We’ve learned a lot but it’s become painfully obvious that we so don’t know Italian. Any thoughts we had of just kind of fitting in have been quickly dashed.  Especially after Henry went into a coffee shop just to order a simple caffé and the barista started speaking English.  It’s helpful that for the most part people here do NOT speak English, so usually we are able to avoid falling into the trap of using English as a convenient “out.”

One evening we went to dinner with Daniela (our landlord), her husband and some of their friends. It was all very wonderful but on our way home we compared notes on what we had talked about.  While we’re not so competent yet at SPEAKING Italian, we’re generally pretty good at comprehending it when someone else is speaking.  However we found we had slightly different versions of what we THOUGHT had been said at various times during the course of the meal, and that many times we had no clue at all as to what was being said. You can see the potential for problems if we’re wondering “Did she say she has an olive grove on her property and that she would love to have our help picking olives, or that she has an olive pit stuck in her throat and she needs our help to get it out?!?” Generally we just smile and say “Si, si.”  So far we’re not aware of having made any egregious errors or insults.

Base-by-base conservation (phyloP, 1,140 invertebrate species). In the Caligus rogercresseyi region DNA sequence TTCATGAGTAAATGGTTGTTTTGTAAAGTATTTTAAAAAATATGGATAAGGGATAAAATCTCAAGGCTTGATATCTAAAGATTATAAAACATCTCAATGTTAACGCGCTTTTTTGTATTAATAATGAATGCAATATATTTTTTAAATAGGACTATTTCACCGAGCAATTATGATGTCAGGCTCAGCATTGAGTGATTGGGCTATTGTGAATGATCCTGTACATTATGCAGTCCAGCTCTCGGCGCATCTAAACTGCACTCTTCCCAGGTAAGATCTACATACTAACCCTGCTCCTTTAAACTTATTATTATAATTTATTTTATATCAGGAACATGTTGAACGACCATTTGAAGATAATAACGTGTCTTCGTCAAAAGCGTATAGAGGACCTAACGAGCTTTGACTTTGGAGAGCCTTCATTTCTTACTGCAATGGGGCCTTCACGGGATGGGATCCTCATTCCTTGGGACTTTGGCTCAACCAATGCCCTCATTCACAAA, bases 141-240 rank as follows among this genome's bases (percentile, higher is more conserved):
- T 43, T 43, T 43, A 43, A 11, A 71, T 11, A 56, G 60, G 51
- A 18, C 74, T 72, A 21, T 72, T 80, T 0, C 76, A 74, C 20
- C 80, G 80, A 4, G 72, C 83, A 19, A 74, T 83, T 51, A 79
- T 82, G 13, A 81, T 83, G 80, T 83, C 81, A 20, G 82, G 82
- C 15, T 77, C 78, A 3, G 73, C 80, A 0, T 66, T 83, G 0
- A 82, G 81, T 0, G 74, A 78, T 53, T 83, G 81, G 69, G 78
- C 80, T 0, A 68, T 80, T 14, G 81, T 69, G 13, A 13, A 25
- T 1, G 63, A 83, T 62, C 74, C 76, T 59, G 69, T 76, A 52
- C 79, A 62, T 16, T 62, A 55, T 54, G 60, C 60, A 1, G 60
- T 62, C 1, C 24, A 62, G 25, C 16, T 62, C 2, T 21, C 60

Monday, October 24, 2011

Our First Week

We're here and we're HAPPY!!  Already - we're very happy!  Our apartment is beautiful!
Henry at work
Our Living Room
Our Kitchen
Our Bedroom

Daniela, our landlord, has provided us with a fully furnished apartment - including bathrobes! We even found a utensil in our kitchen drawer that looks like a miniscule automatic whisk. We couldn’t figure out what it was for. It turns out it’s a coffee frothing device. Of course! How silly of us not to recognize this essential kitchen utensil! We don’t, however, have any measuring cups. If you were an Italian which would you prioritize? Who needs measuring cups anyway?

Our first week here was all about getting oriented, filling our pantry and refrigerator, and looking for household items. In a city where you don’t speak the language just getting laundry detergent becomes an adventure. It literally took us several hours to accomplish this simple task, because it involved: 1) finding a store that sells such things; 2) distinguishing laundry detergent from dishwasher soap, toilet bowl cleaner and shampoo (in a foreign language it’s harder than you might think!); and 3) trying to find the environmentally friendly version of the product in a country that hasn’t quite adopted the “green” lifestyle.

After we woke from the slumber of our first night, we unpacked and went out to explore and find food. We ended up at restaurant on Via Cavour just because it looked good and we were hungry. It turned out to be a buffet style place where you pile food on your plate and pay by the gram. It was a beautiful warm day, we’d just arrived to live our dream, the food was amazing (including a great variety of tempting items that Henry could eat without having to worry about his blood sugar), and we were sitting outside and having our first meal in Italy with a glass of wine. By the time his espresso came Henry was so happy he literally began to cry.